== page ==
Other editions - View all
ability agriculture army asked attention battle became become better brain called career carried character command cultivated Daylesford dollars Douglas Jerrold early energy England English fact farm farmer father force fortune friends Galashiels gave genius give Gladstone greatest habit hand happy heart honor Hugh Miller human hundred idea industry intellectual Italy James Watt John kind knowledge labor learned living look Lord Lord Nelson machine matter ment mental merchant mind Napoleon nature ness never night once orator Peel persons political poor possessed practical profession Ralph Waldo Emerson replied reserve power result rich Richard Arkwright Rufus Choate says Sir Robert Peel Sir Walter Scott soil soul speech success talent things thought tion took trade true wealth whole write wrote young youth
Page 490 - In all my wanderings round this world of care, In all my griefs - and God has given my share I still had hopes my latest hours to crown, Amidst these humble bowers to lay me down; To husband out life's taper at the close, And keep the flame from wasting by repose.
Page 748 - Nor thro' the questions men may try, The petty cobwebs we have spun: If e'er when faith had fall'n asleep, I heard a voice "believe no more" And heard an ever-breaking shore That tumbled in the Godless deep; A warmth within the breast would melt The freezing reason's colder part, And like a man in wrath the heart Stood up and answer'd "I have felt.
Page 204 - The longer I live, the more I am certain that the great difference between men, between the feeble and the powerful, the great and the insignificant, is energy — invincible determination ; a purpose once fixed and then death or victory. That quality will do anything that can be done in this world, and no talents, no circumstances, no opportunities, will make a two-legged creature a man without it.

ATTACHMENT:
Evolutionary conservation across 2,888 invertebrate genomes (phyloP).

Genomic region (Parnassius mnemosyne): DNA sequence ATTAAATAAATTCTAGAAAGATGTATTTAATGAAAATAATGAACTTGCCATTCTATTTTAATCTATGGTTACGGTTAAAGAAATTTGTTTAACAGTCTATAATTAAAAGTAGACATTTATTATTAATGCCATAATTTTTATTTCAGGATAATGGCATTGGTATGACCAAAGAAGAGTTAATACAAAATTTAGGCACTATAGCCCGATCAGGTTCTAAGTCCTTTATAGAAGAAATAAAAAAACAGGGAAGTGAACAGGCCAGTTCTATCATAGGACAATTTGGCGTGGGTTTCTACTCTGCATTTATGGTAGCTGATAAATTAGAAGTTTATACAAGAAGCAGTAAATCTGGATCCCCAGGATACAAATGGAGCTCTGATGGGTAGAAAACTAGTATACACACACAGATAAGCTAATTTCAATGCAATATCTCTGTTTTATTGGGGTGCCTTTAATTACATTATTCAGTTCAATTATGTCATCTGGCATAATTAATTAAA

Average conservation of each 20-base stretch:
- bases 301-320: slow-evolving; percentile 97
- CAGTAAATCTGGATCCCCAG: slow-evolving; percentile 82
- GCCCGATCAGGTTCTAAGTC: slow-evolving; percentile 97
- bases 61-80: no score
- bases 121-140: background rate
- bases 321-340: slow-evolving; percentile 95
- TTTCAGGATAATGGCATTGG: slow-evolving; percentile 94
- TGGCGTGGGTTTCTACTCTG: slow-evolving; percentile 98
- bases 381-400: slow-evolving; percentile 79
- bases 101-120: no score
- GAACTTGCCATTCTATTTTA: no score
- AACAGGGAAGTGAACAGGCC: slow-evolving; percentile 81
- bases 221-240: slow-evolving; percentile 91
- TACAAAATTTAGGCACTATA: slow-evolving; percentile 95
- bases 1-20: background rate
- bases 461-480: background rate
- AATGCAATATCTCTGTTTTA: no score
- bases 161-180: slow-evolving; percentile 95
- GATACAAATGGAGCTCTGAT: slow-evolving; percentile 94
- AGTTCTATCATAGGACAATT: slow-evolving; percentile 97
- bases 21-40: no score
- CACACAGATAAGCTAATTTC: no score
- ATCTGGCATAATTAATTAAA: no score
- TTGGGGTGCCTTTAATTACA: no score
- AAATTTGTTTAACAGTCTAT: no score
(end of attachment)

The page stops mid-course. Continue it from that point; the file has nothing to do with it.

Page 516 - Dupe of to-morrow even from a child. Thus many a sad to-morrow came and went, Till, all my stock of infant sorrow spent, I learn'd at last submission to my lot, But though I less deplored thee, ne'er forgot.
Page 517 - When, playing with thy vesture's tissued flowers, The violet, the pink, and jessamine, I pricked them into paper with a pin, (And thou wast happier than myself the while, Wouldst softly speak, and stroke my head, and smile...
Page 516 - With me but roughly since I heard thee last. Those lips are thine — thy own sweet smile I see, The same that oft in childhood solaced me ; Voice only fails, else how distinct they say, " Grieve not, my child, chase all thy fears away!
Page 143 - A nameless man, amid a crowd that thronged the daily mart, Let fall a word of hope and love, unstudied, from the heart ; A whisper on the tumult thrown — a transitory breath — It raised a brother from the dust ; it saved a soul from death. O germ! O fount! O word of love! O thought at random cast! Ye were but little at the first, but mighty at the last.
Page 68 - The sober herd that lowed to meet their young, The noisy geese that gabbled o'er the pool, The playful children just let loose from school...
Page 518 - I seem to have lived my childhood o'er again ; To have renew'd the joys that once were mine, Without the sin of violating thine ; And, while the wings of fancy still are free, And I can view this mimic show of thee, Time has but half succeeded in his theft, — Thyself removed, thy power to soothe me left.
Page 518 - Shoots into port at some well-havened isle, Where spices breathe and brighter seasons smile, There sits quiescent on the floods, that show Her beauteous form reflected clear below, While airs impregnated with incense play Around her, fanning light her streamers gay, So thou, with sails how swift, hast reached the shore 'Where tempests never beat nor billows roar,' And thy loved consort on the dangerous tide Of life long since has anchored by thy side.